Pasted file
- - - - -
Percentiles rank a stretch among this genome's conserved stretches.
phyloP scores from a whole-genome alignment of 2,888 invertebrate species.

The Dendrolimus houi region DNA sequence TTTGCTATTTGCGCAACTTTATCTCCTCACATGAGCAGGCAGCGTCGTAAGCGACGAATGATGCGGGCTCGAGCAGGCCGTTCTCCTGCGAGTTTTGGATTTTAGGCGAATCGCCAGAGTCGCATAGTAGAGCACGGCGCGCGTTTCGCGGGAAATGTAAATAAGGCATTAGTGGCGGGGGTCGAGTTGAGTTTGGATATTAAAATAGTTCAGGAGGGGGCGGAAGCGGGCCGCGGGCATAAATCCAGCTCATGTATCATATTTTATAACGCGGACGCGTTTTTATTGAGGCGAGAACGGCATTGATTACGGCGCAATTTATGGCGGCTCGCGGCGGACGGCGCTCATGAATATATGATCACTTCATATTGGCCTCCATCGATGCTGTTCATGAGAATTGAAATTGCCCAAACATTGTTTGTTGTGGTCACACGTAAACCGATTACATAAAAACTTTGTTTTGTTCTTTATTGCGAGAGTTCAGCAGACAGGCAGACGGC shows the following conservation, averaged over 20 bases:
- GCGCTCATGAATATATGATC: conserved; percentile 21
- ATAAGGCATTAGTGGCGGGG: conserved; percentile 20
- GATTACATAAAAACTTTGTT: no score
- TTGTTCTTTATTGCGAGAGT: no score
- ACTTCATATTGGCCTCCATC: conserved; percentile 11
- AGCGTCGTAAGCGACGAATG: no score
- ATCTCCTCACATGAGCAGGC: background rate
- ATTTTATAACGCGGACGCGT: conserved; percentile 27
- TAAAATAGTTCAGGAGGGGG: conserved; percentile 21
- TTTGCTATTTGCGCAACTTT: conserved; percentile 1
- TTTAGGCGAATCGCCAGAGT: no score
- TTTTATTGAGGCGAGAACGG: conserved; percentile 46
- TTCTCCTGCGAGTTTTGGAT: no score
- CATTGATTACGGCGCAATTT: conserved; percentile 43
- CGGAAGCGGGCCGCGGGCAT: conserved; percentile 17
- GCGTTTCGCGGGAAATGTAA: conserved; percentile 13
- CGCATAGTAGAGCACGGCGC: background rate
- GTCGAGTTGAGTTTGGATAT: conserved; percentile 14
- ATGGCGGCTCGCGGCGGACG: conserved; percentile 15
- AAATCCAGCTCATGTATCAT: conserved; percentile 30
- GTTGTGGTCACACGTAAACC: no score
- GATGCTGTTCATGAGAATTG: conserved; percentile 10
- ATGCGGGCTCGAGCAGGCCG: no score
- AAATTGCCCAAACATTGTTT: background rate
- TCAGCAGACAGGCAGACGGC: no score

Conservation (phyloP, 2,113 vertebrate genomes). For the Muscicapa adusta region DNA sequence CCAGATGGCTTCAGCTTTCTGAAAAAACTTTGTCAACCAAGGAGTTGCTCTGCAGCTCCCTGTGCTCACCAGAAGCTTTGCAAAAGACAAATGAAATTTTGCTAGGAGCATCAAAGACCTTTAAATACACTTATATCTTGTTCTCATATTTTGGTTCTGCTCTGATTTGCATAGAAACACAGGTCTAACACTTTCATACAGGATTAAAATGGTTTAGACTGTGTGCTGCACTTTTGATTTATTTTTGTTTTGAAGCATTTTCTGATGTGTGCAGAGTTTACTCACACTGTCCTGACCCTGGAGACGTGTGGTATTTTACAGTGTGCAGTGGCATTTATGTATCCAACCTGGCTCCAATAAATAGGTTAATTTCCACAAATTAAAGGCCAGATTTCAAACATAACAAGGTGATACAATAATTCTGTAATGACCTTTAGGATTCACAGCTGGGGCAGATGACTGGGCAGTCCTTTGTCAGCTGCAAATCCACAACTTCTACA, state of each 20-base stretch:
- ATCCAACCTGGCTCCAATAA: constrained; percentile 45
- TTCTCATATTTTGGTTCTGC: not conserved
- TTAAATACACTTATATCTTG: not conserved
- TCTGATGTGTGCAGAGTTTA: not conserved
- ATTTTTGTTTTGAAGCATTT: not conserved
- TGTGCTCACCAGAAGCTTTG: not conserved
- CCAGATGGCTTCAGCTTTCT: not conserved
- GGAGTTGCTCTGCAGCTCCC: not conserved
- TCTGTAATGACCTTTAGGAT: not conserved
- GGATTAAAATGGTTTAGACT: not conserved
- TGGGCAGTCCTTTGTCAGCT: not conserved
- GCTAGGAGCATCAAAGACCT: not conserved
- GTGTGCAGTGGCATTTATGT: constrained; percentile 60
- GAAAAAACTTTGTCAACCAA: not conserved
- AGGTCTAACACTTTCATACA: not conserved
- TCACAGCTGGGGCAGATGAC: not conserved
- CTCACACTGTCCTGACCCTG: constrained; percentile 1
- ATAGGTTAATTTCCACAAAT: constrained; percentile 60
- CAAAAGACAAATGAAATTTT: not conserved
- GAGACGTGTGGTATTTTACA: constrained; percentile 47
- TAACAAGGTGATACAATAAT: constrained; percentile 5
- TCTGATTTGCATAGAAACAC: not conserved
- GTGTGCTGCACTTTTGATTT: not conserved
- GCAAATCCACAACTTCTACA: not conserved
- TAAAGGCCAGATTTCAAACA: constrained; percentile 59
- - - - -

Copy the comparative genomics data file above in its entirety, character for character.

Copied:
Percentiles rank a stretch among this genome's conserved stretches.
phyloP scores from a whole-genome alignment of 2,888 invertebrate species.

The Dendrolimus houi region DNA sequence TTTGCTATTTGCGCAACTTTATCTCCTCACATGAGCAGGCAGCGTCGTAAGCGACGAATGATGCGGGCTCGAGCAGGCCGTTCTCCTGCGAGTTTTGGATTTTAGGCGAATCGCCAGAGTCGCATAGTAGAGCACGGCGCGCGTTTCGCGGGAAATGTAAATAAGGCATTAGTGGCGGGGGTCGAGTTGAGTTTGGATATTAAAATAGTTCAGGAGGGGGCGGAAGCGGGCCGCGGGCATAAATCCAGCTCATGTATCATATTTTATAACGCGGACGCGTTTTTATTGAGGCGAGAACGGCATTGATTACGGCGCAATTTATGGCGGCTCGCGGCGGACGGCGCTCATGAATATATGATCACTTCATATTGGCCTCCATCGATGCTGTTCATGAGAATTGAAATTGCCCAAACATTGTTTGTTGTGGTCACACGTAAACCGATTACATAAAAACTTTGTTTTGTTCTTTATTGCGAGAGTTCAGCAGACAGGCAGACGGC shows the following conservation, averaged over 20 bases:
- GCGCTCATGAATATATGATC: conserved; percentile 21
- ATAAGGCATTAGTGGCGGGG: conserved; percentile 20
- GATTACATAAAAACTTTGTT: no score
- TTGTTCTTTATTGCGAGAGT: no score
- ACTTCATATTGGCCTCCATC: conserved; percentile 11
- AGCGTCGTAAGCGACGAATG: no score
- ATCTCCTCACATGAGCAGGC: background rate
- ATTTTATAACGCGGACGCGT: conserved; percentile 27
- TAAAATAGTTCAGGAGGGGG: conserved; percentile 21
- TTTGCTATTTGCGCAACTTT: conserved; percentile 1
- TTTAGGCGAATCGCCAGAGT: no score
- TTTTATTGAGGCGAGAACGG: conserved; percentile 46
- TTCTCCTGCGAGTTTTGGAT: no score
- CATTGATTACGGCGCAATTT: conserved; percentile 43
- CGGAAGCGGGCCGCGGGCAT: conserved; percentile 17
- GCGTTTCGCGGGAAATGTAA: conserved; percentile 13
- CGCATAGTAGAGCACGGCGC: background rate
- GTCGAGTTGAGTTTGGATAT: conserved; percentile 14
- ATGGCGGCTCGCGGCGGACG: conserved; percentile 15
- AAATCCAGCTCATGTATCAT: conserved; percentile 30
- GTTGTGGTCACACGTAAACC: no score
- GATGCTGTTCATGAGAATTG: conserved; percentile 10
- ATGCGGGCTCGAGCAGGCCG: no score
- AAATTGCCCAAACATTGTTT: background rate
- TCAGCAGACAGGCAGACGGC: no score

Conservation (phyloP, 2,113 vertebrate genomes). For the Muscicapa adusta region DNA sequence CCAGATGGCTTCAGCTTTCTGAAAAAACTTTGTCAACCAAGGAGTTGCTCTGCAGCTCCCTGTGCTCACCAGAAGCTTTGCAAAAGACAAATGAAATTTTGCTAGGAGCATCAAAGACCTTTAAATACACTTATATCTTGTTCTCATATTTTGGTTCTGCTCTGATTTGCATAGAAACACAGGTCTAACACTTTCATACAGGATTAAAATGGTTTAGACTGTGTGCTGCACTTTTGATTTATTTTTGTTTTGAAGCATTTTCTGATGTGTGCAGAGTTTACTCACACTGTCCTGACCCTGGAGACGTGTGGTATTTTACAGTGTGCAGTGGCATTTATGTATCCAACCTGGCTCCAATAAATAGGTTAATTTCCACAAATTAAAGGCCAGATTTCAAACATAACAAGGTGATACAATAATTCTGTAATGACCTTTAGGATTCACAGCTGGGGCAGATGACTGGGCAGTCCTTTGTCAGCTGCAAATCCACAACTTCTACA, state of each 20-base stretch:
- ATCCAACCTGGCTCCAATAA: constrained; percentile 45
- TTCTCATATTTTGGTTCTGC: not conserved
- TTAAATACACTTATATCTTG: not conserved
- TCTGATGTGTGCAGAGTTTA: not conserved
- ATTTTTGTTTTGAAGCATTT: not conserved
- TGTGCTCACCAGAAGCTTTG: not conserved
- CCAGATGGCTTCAGCTTTCT: not conserved
- GGAGTTGCTCTGCAGCTCCC: not conserved
- TCTGTAATGACCTTTAGGAT: not conserved
- GGATTAAAATGGTTTAGACT: not conserved
- TGGGCAGTCCTTTGTCAGCT: not conserved
- GCTAGGAGCATCAAAGACCT: not conserved
- GTGTGCAGTGGCATTTATGT: constrained; percentile 60
- GAAAAAACTTTGTCAACCAA: not conserved
- AGGTCTAACACTTTCATACA: not conserved
- TCACAGCTGGGGCAGATGAC: not conserved
- CTCACACTGTCCTGACCCTG: constrained; percentile 1
- ATAGGTTAATTTCCACAAAT: constrained; percentile 60
- CAAAAGACAAATGAAATTTT: not conserved
- GAGACGTGTGGTATTTTACA: constrained; percentile 47
- TAACAAGGTGATACAATAAT: constrained; percentile 5
- TCTGATTTGCATAGAAACAC: not conserved
- GTGTGCTGCACTTTTGATTT: not conserved
- GCAAATCCACAACTTCTACA: not conserved
- TAAAGGCCAGATTTCAAACA: constrained; percentile 59